“Our goal was to create a premium music learning center. This building has been in use seven days per week, and we want the flow of students and faculty to be effective for learning,” explains Jeff Held, assistant dean of CUI’s School of Arts and Sciences. “The whole building is a strong statement to anyone who enters that Concordia Irvine is serious about educating musicians. It is one of the finest music buildings at a small university, and it is a hub for premiere music education amidst the community of excellence and cooperation that we work and study in.”
The entire 37,500-square-foot facility was designed by Bauer Architects of Newport Beach, Calif. They laid out the BMC as two buildings connected by a breezeway, labelled as the Music wing and the Christ College wing.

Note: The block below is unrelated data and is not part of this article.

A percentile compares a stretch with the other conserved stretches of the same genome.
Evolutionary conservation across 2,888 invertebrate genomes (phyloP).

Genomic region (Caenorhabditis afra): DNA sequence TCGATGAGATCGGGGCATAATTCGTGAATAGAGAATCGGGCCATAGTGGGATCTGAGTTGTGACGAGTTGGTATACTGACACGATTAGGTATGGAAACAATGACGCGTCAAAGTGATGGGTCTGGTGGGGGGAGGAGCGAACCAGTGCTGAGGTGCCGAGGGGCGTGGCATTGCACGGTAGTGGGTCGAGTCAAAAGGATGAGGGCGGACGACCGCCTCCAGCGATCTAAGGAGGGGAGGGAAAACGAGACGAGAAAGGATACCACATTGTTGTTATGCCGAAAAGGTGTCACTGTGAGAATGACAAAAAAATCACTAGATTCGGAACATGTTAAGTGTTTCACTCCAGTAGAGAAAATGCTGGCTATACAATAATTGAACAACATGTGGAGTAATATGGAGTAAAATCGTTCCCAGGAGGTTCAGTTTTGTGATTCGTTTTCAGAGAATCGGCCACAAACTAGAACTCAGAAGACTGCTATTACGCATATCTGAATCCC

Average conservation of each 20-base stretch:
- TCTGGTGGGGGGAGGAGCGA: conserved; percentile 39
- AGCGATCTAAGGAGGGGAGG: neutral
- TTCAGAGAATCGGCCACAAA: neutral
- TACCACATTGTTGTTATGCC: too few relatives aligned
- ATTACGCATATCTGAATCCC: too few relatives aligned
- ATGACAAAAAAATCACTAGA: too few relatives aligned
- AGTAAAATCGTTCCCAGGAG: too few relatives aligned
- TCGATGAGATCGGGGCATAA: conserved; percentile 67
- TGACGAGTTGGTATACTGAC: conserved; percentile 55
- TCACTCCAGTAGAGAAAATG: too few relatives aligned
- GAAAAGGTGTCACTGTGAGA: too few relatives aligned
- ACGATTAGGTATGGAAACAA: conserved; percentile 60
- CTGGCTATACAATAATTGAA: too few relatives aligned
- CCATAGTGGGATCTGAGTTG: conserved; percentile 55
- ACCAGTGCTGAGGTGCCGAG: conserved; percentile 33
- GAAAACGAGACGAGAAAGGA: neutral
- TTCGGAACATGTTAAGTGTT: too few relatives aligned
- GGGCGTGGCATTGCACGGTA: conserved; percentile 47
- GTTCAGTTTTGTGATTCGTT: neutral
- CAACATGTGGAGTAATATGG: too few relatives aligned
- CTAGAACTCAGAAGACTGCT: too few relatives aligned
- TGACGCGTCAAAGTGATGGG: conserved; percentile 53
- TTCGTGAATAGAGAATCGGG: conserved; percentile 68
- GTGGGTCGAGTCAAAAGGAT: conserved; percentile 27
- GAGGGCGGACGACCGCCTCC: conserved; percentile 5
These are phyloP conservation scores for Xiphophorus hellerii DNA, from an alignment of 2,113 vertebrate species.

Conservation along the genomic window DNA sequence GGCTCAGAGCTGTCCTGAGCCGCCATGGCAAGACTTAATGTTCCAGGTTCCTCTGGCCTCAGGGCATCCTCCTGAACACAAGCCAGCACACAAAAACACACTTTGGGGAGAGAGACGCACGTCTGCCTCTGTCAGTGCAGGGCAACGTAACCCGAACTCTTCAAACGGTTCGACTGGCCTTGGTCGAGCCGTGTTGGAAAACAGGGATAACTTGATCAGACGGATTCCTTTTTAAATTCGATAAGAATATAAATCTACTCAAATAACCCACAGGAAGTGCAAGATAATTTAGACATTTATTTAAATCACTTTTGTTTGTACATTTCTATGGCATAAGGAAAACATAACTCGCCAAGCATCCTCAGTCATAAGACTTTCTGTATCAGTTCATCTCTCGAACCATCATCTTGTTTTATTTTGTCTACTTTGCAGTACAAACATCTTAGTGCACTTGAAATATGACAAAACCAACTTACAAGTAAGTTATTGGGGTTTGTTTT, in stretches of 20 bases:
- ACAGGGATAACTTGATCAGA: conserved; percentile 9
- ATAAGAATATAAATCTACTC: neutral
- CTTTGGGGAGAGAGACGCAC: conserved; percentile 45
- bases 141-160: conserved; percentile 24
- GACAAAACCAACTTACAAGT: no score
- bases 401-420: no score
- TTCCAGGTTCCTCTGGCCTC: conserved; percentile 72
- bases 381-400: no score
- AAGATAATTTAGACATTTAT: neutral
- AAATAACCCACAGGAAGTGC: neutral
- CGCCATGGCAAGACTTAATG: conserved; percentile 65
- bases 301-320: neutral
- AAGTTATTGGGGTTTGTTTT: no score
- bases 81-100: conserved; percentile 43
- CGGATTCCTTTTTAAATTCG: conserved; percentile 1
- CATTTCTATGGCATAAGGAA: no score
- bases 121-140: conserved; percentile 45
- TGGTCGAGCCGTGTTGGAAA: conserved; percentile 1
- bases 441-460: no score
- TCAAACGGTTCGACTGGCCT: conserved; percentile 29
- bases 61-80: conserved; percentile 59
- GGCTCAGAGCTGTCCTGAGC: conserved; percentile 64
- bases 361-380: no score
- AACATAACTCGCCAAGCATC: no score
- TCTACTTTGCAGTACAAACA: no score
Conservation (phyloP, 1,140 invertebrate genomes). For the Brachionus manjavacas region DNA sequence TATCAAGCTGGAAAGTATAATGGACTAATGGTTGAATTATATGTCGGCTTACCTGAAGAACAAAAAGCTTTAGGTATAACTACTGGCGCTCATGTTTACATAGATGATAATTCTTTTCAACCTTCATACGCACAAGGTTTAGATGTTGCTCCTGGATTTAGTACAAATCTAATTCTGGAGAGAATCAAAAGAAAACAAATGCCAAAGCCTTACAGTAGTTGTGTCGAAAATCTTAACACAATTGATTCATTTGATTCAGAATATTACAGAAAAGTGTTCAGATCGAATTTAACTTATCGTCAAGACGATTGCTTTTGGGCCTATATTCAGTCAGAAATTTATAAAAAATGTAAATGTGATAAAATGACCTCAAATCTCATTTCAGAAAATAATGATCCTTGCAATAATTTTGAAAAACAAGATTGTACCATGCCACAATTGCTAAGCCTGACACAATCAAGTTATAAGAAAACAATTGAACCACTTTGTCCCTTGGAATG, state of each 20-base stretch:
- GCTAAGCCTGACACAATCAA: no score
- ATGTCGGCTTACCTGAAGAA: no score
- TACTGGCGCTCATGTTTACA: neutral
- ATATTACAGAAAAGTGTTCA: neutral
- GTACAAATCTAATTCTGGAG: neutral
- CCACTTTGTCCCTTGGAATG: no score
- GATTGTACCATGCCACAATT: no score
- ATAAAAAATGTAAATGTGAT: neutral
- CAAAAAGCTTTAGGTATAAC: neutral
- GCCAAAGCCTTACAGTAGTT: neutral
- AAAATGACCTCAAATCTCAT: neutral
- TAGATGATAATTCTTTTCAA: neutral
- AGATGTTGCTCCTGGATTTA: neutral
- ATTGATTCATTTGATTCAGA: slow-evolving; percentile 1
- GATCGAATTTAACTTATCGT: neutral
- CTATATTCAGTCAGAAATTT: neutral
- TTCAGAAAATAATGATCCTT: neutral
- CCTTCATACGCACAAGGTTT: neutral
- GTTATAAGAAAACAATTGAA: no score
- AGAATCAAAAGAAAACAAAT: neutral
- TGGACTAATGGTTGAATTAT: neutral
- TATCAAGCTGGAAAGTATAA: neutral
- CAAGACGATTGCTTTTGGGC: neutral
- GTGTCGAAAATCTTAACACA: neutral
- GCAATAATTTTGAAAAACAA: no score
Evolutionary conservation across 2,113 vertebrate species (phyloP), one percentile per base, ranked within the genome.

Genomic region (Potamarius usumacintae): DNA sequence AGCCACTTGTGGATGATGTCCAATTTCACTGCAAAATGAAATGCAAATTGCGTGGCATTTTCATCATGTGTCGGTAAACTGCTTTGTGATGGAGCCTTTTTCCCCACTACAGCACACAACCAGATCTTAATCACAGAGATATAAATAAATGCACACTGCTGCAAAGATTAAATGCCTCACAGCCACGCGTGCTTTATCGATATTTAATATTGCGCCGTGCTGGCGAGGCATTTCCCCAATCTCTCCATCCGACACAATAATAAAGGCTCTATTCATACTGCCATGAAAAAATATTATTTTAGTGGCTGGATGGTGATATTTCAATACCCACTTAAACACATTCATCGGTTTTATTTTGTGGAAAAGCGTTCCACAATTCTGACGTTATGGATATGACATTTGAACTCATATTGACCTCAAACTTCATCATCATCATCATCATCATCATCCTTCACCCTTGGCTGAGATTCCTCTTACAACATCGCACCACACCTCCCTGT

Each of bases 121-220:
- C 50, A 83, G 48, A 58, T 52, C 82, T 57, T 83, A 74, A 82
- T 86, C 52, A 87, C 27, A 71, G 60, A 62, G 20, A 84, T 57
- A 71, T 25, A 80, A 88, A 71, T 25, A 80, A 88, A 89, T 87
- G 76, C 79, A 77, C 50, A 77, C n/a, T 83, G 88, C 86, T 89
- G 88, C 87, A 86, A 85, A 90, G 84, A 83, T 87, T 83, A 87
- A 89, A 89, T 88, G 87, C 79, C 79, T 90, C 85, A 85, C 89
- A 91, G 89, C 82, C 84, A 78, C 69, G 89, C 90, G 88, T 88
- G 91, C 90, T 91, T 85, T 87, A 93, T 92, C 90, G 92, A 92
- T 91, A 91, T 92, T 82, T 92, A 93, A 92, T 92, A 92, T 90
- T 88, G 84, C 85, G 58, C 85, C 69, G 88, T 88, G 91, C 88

“We knew the campus architect at Concordia and on a professional courtesy basis provided some ideas for the expansion and renovation of the Concordia University Center (CUC) – the main campus chapel and performance venue,” reports Jay Bauer, founding principal atBauer Architects. “When visiting the CUC with the campus architect to review our ideas, the then-university president and assistant provost happened by and we took the opportunity to share our concepts with them. The president was quite excited by the possibilities as he had asked several architects previously about expansion and renovation potentials, and all had suggested that it was not possible or recommended.”
Bauer Architects proved that it was indeed possible, winning contracts to program, plan, and design the BMC and the CUC Expansion/Renovation Project. (The BMC is now complete. The CUC project has yet to be started as of May 2020.)